July 15, 2013
Economic themes: Retail Sales, FOMC Minutes, PPI,
- Retail Sales: The consumer spent less than expected in June, as retail sales increased by 0.4%, below projections of 0.8%, led by autos and gasoline. Weak retail, building supplies, and food figures held the number back. The consumer is benefitting from job growth, improved balance sheets, and rising home and stock prices, though is remaining careful with discretionary funds as tax increases and sequestration weigh in.
- FOMC Minutes: In the statement released by the Federal Reserve for the June 18-19 meeting, they affirmed the Federal Funds Rate between 0 – 0.25%, and stated that the decision to change the asset purchase program will be before and separate from when they raise the Federal Funds Rate. Economic growth is continuing at a “moderate” pace, and they increased medium term growth forecasts, which are slightly more optimistic than many private economists. The amount and frequency of the asset purchase program will be dependent on their ongoing assessment of economic conditions. The doves remain concerned with low inflation, whereas the hawks are concerned about asset bubbles in interest rate sensitive sectors of the economy.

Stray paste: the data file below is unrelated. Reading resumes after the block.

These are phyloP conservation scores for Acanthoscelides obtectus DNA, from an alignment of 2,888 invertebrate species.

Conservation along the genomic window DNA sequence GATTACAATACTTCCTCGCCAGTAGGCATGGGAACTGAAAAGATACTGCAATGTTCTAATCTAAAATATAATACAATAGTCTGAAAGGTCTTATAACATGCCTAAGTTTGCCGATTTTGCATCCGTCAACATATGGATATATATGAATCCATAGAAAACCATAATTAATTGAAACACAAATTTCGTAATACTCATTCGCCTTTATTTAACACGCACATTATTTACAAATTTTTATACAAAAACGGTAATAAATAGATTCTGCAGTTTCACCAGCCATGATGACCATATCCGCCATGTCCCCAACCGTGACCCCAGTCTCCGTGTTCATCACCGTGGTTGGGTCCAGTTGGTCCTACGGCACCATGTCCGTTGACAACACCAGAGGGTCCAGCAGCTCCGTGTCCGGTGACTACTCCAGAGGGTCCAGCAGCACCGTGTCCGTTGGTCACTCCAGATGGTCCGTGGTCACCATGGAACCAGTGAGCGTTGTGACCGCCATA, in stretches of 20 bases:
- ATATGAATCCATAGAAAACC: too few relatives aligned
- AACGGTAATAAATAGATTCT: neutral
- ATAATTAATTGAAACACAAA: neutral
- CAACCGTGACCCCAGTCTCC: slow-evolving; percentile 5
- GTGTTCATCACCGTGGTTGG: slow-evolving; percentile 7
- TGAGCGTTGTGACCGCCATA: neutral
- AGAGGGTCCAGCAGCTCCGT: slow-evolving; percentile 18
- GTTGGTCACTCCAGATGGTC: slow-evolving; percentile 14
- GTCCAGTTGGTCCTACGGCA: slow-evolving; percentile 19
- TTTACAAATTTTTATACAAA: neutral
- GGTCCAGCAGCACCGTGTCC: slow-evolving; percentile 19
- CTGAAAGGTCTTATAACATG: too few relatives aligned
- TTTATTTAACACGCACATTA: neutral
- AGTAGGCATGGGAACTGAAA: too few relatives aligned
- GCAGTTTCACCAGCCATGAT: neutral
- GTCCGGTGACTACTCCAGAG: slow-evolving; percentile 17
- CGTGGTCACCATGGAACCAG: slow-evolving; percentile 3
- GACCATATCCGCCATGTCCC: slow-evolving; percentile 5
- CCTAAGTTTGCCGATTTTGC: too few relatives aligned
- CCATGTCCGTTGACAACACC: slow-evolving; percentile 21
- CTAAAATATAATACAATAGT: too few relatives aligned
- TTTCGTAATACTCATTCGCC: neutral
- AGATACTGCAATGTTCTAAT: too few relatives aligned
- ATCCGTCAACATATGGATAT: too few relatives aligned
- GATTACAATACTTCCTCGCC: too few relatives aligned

- PPI: The producer price index increased by 0.8% in June, above expectations of 0.5%, and is up 2.5% year-over-year, led by spikes in energy, gasoline, and automobiles, which gives ample fuel for Fed hawks.
- China: GDP in China increased at a 7.5% rate in the second quarter, inline with expectations, and below the first quarter rate of 7.7%. The statistics bureau believes the stability of the economy will help achieve its 7.5% growth rate, though economists are gauging the impacts potential economic reforms could have on growth.
- Economic highlights for the week ahead:
- Tuesday, 7/16/2013: CPI, Industrial Production.
- Wednesday, 7/17/2013: Housing Starts.
- Thursday, 7/18/2013: Jobless Claims.
Municipal market themes: California, CSU, High Grade vs. High Yield.
- California: Revenue for the 2012/13 fiscal year totaled $100.1 billion, exceeding estimates by $2.0 billion, led by a strong stock market, employment gains, economic expansion, and tax increases. Sacramento is using conservative revenue forecasts for the upcoming fiscal year, assuming revenues will be $3.2 billion less than projections from the nonpartisan Legislative Analyst’s Office.
- CSU: Leading up to an anticipated $244 million refunding deal, California State University was upgraded to ‘AA-’ from S&P, citing strong management, improved operating performance, good planning, and a stabilizing State funding environment.
- High Grade vs. High Yield: ‘AAA’ rated municipal credits have lost 2.3% year-to-date, compared to 3.3% for the broader municipal market, representing the first time in 5-years that high grade has beat high yield. The performance is reflective of investors piling into high yield over the last few years, which pushed the spread in relation to high grade to record lows.
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